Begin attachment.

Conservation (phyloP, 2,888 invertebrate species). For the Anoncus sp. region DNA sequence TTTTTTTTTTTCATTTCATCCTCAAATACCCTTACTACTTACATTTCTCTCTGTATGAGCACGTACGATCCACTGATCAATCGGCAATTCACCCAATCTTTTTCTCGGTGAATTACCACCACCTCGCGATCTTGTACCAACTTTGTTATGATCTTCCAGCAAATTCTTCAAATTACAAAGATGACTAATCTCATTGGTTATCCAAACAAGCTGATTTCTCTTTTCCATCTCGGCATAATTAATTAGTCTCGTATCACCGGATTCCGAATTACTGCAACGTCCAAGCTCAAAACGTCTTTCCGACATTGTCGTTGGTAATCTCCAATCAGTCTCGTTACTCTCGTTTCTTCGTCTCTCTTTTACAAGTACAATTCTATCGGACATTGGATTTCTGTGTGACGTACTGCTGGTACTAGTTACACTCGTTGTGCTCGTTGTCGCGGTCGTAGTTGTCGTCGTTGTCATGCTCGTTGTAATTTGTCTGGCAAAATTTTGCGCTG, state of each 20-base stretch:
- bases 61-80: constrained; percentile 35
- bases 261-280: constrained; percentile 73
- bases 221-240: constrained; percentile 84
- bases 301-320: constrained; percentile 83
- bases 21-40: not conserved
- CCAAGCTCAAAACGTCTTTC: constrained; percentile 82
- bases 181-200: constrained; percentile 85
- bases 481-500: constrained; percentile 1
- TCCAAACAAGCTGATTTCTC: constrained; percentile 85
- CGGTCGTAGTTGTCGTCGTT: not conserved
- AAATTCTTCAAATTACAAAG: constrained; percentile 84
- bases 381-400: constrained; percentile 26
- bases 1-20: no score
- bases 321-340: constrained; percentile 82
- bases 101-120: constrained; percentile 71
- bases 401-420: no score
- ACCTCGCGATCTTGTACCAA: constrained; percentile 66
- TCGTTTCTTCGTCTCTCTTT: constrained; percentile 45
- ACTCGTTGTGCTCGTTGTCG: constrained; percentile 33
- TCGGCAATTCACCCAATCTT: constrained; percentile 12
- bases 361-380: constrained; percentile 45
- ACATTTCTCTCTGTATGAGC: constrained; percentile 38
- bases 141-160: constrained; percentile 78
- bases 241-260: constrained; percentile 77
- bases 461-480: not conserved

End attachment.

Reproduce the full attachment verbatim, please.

Conservation (phyloP, 2,888 invertebrate species). For the Anoncus sp. region DNA sequence TTTTTTTTTTTCATTTCATCCTCAAATACCCTTACTACTTACATTTCTCTCTGTATGAGCACGTACGATCCACTGATCAATCGGCAATTCACCCAATCTTTTTCTCGGTGAATTACCACCACCTCGCGATCTTGTACCAACTTTGTTATGATCTTCCAGCAAATTCTTCAAATTACAAAGATGACTAATCTCATTGGTTATCCAAACAAGCTGATTTCTCTTTTCCATCTCGGCATAATTAATTAGTCTCGTATCACCGGATTCCGAATTACTGCAACGTCCAAGCTCAAAACGTCTTTCCGACATTGTCGTTGGTAATCTCCAATCAGTCTCGTTACTCTCGTTTCTTCGTCTCTCTTTTACAAGTACAATTCTATCGGACATTGGATTTCTGTGTGACGTACTGCTGGTACTAGTTACACTCGTTGTGCTCGTTGTCGCGGTCGTAGTTGTCGTCGTTGTCATGCTCGTTGTAATTTGTCTGGCAAAATTTTGCGCTG, state of each 20-base stretch:
- bases 61-80: constrained; percentile 35
- bases 261-280: constrained; percentile 73
- bases 221-240: constrained; percentile 84
- bases 301-320: constrained; percentile 83
- bases 21-40: not conserved
- CCAAGCTCAAAACGTCTTTC: constrained; percentile 82
- bases 181-200: constrained; percentile 85
- bases 481-500: constrained; percentile 1
- TCCAAACAAGCTGATTTCTC: constrained; percentile 85
- CGGTCGTAGTTGTCGTCGTT: not conserved
- AAATTCTTCAAATTACAAAG: constrained; percentile 84
- bases 381-400: constrained; percentile 26
- bases 1-20: no score
- bases 321-340: constrained; percentile 82
- bases 101-120: constrained; percentile 71
- bases 401-420: no score
- ACCTCGCGATCTTGTACCAA: constrained; percentile 66
- TCGTTTCTTCGTCTCTCTTT: constrained; percentile 45
- ACTCGTTGTGCTCGTTGTCG: constrained; percentile 33
- TCGGCAATTCACCCAATCTT: constrained; percentile 12
- bases 361-380: constrained; percentile 45
- ACATTTCTCTCTGTATGAGC: constrained; percentile 38
- bases 141-160: constrained; percentile 78
- bases 241-260: constrained; percentile 77
- bases 461-480: not conserved